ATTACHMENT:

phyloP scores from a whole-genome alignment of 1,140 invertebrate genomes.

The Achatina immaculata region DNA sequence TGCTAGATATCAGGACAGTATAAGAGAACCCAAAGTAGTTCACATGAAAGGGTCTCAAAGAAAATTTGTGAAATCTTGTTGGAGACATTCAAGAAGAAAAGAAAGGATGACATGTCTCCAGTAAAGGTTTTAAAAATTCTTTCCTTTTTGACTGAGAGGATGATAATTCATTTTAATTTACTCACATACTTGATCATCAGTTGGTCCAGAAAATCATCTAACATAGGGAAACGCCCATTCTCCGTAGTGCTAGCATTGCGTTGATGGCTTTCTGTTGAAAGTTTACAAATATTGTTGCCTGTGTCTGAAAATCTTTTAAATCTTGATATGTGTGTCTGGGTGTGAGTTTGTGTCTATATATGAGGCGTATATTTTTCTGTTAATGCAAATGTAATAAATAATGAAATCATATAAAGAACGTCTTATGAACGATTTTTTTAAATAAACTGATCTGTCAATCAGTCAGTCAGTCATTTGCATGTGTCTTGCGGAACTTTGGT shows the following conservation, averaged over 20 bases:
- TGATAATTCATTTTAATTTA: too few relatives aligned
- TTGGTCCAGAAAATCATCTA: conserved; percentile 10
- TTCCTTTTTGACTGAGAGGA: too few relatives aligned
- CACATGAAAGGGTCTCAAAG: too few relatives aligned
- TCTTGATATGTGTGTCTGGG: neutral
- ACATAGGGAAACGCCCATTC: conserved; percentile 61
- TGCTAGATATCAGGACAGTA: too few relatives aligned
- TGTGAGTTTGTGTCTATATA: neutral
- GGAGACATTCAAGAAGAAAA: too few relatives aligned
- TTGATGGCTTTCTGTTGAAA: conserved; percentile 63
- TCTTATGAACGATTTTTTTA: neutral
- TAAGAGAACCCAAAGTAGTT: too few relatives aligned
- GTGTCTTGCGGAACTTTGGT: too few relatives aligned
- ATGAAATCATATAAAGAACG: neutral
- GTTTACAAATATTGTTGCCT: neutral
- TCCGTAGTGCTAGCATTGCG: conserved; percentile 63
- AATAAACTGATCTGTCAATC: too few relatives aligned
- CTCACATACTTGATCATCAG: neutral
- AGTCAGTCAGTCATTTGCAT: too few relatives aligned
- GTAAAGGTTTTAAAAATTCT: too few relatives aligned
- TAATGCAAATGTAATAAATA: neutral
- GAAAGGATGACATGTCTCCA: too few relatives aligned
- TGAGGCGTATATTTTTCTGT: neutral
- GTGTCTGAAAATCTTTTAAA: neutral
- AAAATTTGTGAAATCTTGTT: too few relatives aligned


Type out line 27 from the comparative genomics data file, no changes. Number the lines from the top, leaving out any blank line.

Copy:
- AAAATTTGTGAAATCTTGTT: too few relatives aligned